Background: In premenopausal women with early estrogen-receptor-positive breast cancer, combined ovarian suppression and aromatase inhibition reduce estradiol production precipitously. The resulting unbalanced and rapid bone remodelling replaces older bone with less bone that is less fully mineralized. We hypothesized that these changes result in severe microstructural deterioration and reduced matrix mineralization density.
Methods: Images of the distal radius and distal tibia were acquired using high-resolution peripheral quantitative computed tomography in a cross-sectional study of 27 premenopausal women, mean age 43.3 years (range 30.4 to 53.7) with early breast cancer made estradiol deficient for 17 months (range 6–120) using ovarian suppression and aromatase inhibition, 42 healthy age-matched premenopausal and 35 postmenopausal controls, mean age 62.6 years (range 60.2 to 65.5). Cortical and trabecular microstructure were quantified using Strax software.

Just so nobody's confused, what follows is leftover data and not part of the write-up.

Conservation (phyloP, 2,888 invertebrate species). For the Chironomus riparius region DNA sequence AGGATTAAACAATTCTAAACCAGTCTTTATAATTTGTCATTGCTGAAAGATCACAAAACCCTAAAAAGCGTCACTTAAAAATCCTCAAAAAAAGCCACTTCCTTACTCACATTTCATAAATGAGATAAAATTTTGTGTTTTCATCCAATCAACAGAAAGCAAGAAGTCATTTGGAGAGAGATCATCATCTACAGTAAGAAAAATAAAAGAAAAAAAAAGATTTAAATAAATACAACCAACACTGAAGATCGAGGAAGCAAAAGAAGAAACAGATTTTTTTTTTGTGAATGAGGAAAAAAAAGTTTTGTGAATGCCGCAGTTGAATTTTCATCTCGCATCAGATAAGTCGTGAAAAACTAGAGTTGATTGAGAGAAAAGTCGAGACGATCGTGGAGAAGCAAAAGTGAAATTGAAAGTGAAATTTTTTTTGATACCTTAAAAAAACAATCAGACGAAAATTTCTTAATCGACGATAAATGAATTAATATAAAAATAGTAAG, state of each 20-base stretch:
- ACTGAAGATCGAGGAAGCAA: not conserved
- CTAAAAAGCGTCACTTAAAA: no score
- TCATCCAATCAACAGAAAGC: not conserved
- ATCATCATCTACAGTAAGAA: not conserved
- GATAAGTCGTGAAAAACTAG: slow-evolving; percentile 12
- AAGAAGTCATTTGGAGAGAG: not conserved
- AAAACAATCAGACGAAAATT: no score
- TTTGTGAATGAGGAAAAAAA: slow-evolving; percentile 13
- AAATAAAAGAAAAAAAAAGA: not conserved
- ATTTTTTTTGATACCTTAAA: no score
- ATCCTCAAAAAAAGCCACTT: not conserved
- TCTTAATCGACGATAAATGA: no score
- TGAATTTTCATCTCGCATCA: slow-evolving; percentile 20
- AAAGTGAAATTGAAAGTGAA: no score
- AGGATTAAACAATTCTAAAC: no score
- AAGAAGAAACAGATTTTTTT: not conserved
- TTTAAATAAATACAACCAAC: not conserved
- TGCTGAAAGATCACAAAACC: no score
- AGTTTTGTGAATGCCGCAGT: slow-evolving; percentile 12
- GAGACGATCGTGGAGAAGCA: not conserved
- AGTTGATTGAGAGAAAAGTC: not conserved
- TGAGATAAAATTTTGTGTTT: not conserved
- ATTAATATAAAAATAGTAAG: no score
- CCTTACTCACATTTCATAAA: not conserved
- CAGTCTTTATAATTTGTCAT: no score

Results: Compared with premenopausal controls, the women with breast cancer had 0.75 SD (95% CI 0.21 to 1.29) lower distal radial trabecular bone volume due to 1.29 SD (0.71 to 1.87) fewer trabeculae. Cortical porosity was 1.25 SD (0.59 to 1.91) higher but cortical thickness was not reduced. Compared with postmenopausal controls 20 years older, cases had comparable or lower trabecular bone volume and comparable cortical porosity and thickness. Matrix mineral density was 1.56 SD (0.90 to 2.22) lower than in premenopausal controls and 2.17 SD (1.50 to 2.84) lower than in postmenopausal controls. Results at the tibia were similar.
Conclusion: The severe cortical porosity and trabecular deterioration associated with estradiol depletion and the longevity of premenopausal women with early breast cancer treated with endocrine therapy provide a compelling rationale to investigate the efficacy of antiresorptive therapy initiated at the time of breast cancer treatment.